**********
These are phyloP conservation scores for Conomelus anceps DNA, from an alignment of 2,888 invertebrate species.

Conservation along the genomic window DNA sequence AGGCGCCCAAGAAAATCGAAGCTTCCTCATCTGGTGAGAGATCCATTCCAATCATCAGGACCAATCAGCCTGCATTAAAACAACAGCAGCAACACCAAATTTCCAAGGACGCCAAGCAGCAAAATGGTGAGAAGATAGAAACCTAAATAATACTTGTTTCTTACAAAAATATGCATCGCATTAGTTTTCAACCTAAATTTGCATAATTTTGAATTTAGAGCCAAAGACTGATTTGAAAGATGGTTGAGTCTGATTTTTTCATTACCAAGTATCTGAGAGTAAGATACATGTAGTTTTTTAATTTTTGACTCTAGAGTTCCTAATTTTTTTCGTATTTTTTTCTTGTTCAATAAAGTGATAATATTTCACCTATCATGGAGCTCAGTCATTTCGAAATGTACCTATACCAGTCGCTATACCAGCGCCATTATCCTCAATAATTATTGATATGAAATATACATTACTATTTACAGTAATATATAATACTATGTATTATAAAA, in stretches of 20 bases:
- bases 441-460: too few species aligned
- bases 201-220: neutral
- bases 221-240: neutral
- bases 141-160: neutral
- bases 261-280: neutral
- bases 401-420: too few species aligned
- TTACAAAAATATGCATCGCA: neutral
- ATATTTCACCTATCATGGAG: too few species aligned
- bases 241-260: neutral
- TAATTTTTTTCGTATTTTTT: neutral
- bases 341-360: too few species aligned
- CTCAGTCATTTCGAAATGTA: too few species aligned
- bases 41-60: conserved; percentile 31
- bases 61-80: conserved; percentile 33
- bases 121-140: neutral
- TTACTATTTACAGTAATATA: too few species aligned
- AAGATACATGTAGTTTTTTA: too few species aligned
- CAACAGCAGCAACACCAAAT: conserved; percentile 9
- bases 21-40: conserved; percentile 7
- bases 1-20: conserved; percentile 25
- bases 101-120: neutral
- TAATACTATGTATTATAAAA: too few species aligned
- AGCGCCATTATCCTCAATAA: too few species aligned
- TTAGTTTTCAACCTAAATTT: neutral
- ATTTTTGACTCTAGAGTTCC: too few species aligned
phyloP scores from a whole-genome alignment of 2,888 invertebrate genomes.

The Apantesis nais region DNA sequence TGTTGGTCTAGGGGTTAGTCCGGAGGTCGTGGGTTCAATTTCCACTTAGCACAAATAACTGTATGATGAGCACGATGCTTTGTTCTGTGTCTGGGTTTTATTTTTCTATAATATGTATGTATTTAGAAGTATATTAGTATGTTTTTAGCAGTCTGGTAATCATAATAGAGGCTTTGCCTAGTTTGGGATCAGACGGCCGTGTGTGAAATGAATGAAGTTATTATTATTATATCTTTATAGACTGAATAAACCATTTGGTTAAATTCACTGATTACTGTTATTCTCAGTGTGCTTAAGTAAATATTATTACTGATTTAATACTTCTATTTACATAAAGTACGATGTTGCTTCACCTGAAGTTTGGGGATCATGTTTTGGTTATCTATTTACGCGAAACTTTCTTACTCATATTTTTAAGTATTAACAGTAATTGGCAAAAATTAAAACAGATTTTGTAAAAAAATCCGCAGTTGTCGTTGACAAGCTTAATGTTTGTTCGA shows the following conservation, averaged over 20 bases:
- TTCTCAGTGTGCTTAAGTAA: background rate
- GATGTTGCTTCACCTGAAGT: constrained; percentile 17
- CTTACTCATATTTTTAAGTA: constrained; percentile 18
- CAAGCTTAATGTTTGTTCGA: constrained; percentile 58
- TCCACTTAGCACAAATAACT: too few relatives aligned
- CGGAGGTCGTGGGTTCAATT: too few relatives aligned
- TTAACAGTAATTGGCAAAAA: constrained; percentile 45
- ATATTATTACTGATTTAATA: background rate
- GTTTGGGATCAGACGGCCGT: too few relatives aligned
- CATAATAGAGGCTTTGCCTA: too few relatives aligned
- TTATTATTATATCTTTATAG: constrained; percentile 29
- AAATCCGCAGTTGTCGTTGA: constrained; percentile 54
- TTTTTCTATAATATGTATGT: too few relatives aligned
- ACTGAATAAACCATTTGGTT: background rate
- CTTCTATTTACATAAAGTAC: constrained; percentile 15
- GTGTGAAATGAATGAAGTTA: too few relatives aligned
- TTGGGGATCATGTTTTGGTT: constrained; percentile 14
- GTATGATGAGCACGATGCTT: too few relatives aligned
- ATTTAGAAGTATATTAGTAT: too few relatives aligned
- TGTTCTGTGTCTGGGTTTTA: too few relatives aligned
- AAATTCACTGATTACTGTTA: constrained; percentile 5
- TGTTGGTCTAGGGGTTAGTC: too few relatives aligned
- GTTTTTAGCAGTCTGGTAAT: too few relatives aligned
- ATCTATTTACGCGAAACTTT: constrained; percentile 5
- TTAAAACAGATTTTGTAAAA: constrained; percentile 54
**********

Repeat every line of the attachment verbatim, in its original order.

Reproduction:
These are phyloP conservation scores for Conomelus anceps DNA, from an alignment of 2,888 invertebrate species.

Conservation along the genomic window DNA sequence AGGCGCCCAAGAAAATCGAAGCTTCCTCATCTGGTGAGAGATCCATTCCAATCATCAGGACCAATCAGCCTGCATTAAAACAACAGCAGCAACACCAAATTTCCAAGGACGCCAAGCAGCAAAATGGTGAGAAGATAGAAACCTAAATAATACTTGTTTCTTACAAAAATATGCATCGCATTAGTTTTCAACCTAAATTTGCATAATTTTGAATTTAGAGCCAAAGACTGATTTGAAAGATGGTTGAGTCTGATTTTTTCATTACCAAGTATCTGAGAGTAAGATACATGTAGTTTTTTAATTTTTGACTCTAGAGTTCCTAATTTTTTTCGTATTTTTTTCTTGTTCAATAAAGTGATAATATTTCACCTATCATGGAGCTCAGTCATTTCGAAATGTACCTATACCAGTCGCTATACCAGCGCCATTATCCTCAATAATTATTGATATGAAATATACATTACTATTTACAGTAATATATAATACTATGTATTATAAAA, in stretches of 20 bases:
- bases 441-460: too few species aligned
- bases 201-220: neutral
- bases 221-240: neutral
- bases 141-160: neutral
- bases 261-280: neutral
- bases 401-420: too few species aligned
- TTACAAAAATATGCATCGCA: neutral
- ATATTTCACCTATCATGGAG: too few species aligned
- bases 241-260: neutral
- TAATTTTTTTCGTATTTTTT: neutral
- bases 341-360: too few species aligned
- CTCAGTCATTTCGAAATGTA: too few species aligned
- bases 41-60: conserved; percentile 31
- bases 61-80: conserved; percentile 33
- bases 121-140: neutral
- TTACTATTTACAGTAATATA: too few species aligned
- AAGATACATGTAGTTTTTTA: too few species aligned
- CAACAGCAGCAACACCAAAT: conserved; percentile 9
- bases 21-40: conserved; percentile 7
- bases 1-20: conserved; percentile 25
- bases 101-120: neutral
- TAATACTATGTATTATAAAA: too few species aligned
- AGCGCCATTATCCTCAATAA: too few species aligned
- TTAGTTTTCAACCTAAATTT: neutral
- ATTTTTGACTCTAGAGTTCC: too few species aligned
phyloP scores from a whole-genome alignment of 2,888 invertebrate genomes.

The Apantesis nais region DNA sequence TGTTGGTCTAGGGGTTAGTCCGGAGGTCGTGGGTTCAATTTCCACTTAGCACAAATAACTGTATGATGAGCACGATGCTTTGTTCTGTGTCTGGGTTTTATTTTTCTATAATATGTATGTATTTAGAAGTATATTAGTATGTTTTTAGCAGTCTGGTAATCATAATAGAGGCTTTGCCTAGTTTGGGATCAGACGGCCGTGTGTGAAATGAATGAAGTTATTATTATTATATCTTTATAGACTGAATAAACCATTTGGTTAAATTCACTGATTACTGTTATTCTCAGTGTGCTTAAGTAAATATTATTACTGATTTAATACTTCTATTTACATAAAGTACGATGTTGCTTCACCTGAAGTTTGGGGATCATGTTTTGGTTATCTATTTACGCGAAACTTTCTTACTCATATTTTTAAGTATTAACAGTAATTGGCAAAAATTAAAACAGATTTTGTAAAAAAATCCGCAGTTGTCGTTGACAAGCTTAATGTTTGTTCGA shows the following conservation, averaged over 20 bases:
- TTCTCAGTGTGCTTAAGTAA: background rate
- GATGTTGCTTCACCTGAAGT: constrained; percentile 17
- CTTACTCATATTTTTAAGTA: constrained; percentile 18
- CAAGCTTAATGTTTGTTCGA: constrained; percentile 58
- TCCACTTAGCACAAATAACT: too few relatives aligned
- CGGAGGTCGTGGGTTCAATT: too few relatives aligned
- TTAACAGTAATTGGCAAAAA: constrained; percentile 45
- ATATTATTACTGATTTAATA: background rate
- GTTTGGGATCAGACGGCCGT: too few relatives aligned
- CATAATAGAGGCTTTGCCTA: too few relatives aligned
- TTATTATTATATCTTTATAG: constrained; percentile 29
- AAATCCGCAGTTGTCGTTGA: constrained; percentile 54
- TTTTTCTATAATATGTATGT: too few relatives aligned
- ACTGAATAAACCATTTGGTT: background rate
- CTTCTATTTACATAAAGTAC: constrained; percentile 15
- GTGTGAAATGAATGAAGTTA: too few relatives aligned
- TTGGGGATCATGTTTTGGTT: constrained; percentile 14
- GTATGATGAGCACGATGCTT: too few relatives aligned
- ATTTAGAAGTATATTAGTAT: too few relatives aligned
- TGTTCTGTGTCTGGGTTTTA: too few relatives aligned
- AAATTCACTGATTACTGTTA: constrained; percentile 5
- TGTTGGTCTAGGGGTTAGTC: too few relatives aligned
- GTTTTTAGCAGTCTGGTAAT: too few relatives aligned
- ATCTATTTACGCGAAACTTT: constrained; percentile 5
- TTAAAACAGATTTTGTAAAA: constrained; percentile 54